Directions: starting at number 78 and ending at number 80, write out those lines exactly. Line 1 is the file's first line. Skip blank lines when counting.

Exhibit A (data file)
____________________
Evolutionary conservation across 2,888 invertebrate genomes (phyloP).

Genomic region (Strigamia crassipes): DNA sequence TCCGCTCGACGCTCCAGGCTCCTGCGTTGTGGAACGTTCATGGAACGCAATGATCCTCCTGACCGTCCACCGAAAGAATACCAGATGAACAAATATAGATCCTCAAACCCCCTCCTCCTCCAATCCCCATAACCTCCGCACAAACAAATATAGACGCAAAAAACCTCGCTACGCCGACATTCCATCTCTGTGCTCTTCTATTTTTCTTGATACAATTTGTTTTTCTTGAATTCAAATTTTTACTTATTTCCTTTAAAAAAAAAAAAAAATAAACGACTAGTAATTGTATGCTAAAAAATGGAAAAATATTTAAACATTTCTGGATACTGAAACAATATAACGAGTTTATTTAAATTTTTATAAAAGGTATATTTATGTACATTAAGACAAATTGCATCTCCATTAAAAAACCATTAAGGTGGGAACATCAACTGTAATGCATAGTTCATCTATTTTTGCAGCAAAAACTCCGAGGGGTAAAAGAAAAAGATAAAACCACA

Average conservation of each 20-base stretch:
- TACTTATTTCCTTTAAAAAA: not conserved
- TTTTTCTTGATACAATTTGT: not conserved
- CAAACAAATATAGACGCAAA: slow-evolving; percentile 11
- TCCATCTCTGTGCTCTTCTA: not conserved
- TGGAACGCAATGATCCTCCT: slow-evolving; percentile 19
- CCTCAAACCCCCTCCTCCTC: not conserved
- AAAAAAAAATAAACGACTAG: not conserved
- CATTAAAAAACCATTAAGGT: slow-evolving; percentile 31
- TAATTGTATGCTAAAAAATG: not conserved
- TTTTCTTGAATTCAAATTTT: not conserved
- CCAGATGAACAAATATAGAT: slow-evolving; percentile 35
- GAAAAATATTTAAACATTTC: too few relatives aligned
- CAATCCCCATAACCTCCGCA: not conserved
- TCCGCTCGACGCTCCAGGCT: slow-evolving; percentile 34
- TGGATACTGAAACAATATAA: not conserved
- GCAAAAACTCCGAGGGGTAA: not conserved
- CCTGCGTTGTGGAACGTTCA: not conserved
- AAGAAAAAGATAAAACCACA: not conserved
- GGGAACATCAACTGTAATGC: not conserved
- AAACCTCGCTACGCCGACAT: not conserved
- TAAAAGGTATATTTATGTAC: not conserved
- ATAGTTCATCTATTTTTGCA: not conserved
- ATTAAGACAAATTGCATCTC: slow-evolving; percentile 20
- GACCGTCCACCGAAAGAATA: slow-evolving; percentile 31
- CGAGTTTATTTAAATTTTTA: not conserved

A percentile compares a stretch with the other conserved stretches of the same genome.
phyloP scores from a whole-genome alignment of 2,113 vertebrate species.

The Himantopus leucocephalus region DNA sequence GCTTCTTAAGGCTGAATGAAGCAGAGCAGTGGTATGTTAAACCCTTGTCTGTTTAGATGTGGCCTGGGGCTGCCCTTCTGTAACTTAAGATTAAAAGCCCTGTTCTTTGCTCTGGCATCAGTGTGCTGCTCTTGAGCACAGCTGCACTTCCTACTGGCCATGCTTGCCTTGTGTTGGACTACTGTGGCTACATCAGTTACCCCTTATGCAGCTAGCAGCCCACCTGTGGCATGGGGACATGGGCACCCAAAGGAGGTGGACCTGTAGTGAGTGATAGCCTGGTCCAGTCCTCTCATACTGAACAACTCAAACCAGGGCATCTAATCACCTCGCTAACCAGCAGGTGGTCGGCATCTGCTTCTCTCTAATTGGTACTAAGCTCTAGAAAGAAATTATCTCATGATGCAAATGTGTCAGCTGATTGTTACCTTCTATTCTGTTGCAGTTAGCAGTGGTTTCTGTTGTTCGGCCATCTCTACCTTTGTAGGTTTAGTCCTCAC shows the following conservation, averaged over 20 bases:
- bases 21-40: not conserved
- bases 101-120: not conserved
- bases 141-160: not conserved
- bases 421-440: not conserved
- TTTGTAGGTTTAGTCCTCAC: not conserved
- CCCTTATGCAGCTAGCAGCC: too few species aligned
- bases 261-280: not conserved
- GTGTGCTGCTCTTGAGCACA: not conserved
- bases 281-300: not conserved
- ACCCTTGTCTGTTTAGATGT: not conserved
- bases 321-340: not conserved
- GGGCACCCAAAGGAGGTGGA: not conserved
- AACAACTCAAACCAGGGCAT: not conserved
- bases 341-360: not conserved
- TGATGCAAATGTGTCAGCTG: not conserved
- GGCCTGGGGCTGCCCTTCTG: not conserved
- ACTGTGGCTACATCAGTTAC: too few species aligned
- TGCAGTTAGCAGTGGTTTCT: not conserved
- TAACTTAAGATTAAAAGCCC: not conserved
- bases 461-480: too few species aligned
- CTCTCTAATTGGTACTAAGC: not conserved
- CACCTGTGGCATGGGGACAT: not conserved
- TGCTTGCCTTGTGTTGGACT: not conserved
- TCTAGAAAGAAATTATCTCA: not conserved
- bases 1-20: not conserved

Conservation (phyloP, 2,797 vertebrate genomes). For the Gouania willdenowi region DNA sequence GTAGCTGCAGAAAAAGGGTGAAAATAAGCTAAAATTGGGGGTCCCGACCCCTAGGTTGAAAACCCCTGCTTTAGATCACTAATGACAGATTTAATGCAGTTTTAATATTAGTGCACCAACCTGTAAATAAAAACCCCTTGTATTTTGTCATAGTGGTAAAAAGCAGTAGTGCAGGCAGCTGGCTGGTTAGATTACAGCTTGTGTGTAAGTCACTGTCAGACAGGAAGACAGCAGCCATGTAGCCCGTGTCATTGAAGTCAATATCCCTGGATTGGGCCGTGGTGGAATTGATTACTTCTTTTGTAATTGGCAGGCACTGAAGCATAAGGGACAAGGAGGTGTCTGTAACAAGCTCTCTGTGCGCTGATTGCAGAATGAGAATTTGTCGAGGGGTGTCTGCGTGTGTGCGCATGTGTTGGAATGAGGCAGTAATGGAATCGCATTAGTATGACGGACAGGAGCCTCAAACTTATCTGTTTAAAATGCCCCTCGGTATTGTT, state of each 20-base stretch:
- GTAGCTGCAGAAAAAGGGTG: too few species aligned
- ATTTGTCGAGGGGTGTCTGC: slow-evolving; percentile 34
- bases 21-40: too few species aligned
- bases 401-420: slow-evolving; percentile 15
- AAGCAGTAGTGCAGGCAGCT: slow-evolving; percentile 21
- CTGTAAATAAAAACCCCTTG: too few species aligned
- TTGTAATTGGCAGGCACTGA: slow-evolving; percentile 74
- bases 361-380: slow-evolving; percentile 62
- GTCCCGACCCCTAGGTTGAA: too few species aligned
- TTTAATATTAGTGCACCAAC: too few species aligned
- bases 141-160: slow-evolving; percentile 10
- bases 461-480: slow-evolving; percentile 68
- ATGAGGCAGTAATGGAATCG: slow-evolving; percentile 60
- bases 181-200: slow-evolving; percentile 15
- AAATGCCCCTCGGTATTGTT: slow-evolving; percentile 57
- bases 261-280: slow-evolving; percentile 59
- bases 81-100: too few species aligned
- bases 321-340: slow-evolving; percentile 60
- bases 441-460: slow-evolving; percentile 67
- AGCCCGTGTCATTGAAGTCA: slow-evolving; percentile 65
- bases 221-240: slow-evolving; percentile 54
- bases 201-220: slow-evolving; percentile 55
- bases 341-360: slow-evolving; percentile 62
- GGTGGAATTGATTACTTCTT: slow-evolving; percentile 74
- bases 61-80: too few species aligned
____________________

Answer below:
- bases 221-240: slow-evolving; percentile 54
- bases 201-220: slow-evolving; percentile 55
- bases 341-360: slow-evolving; percentile 62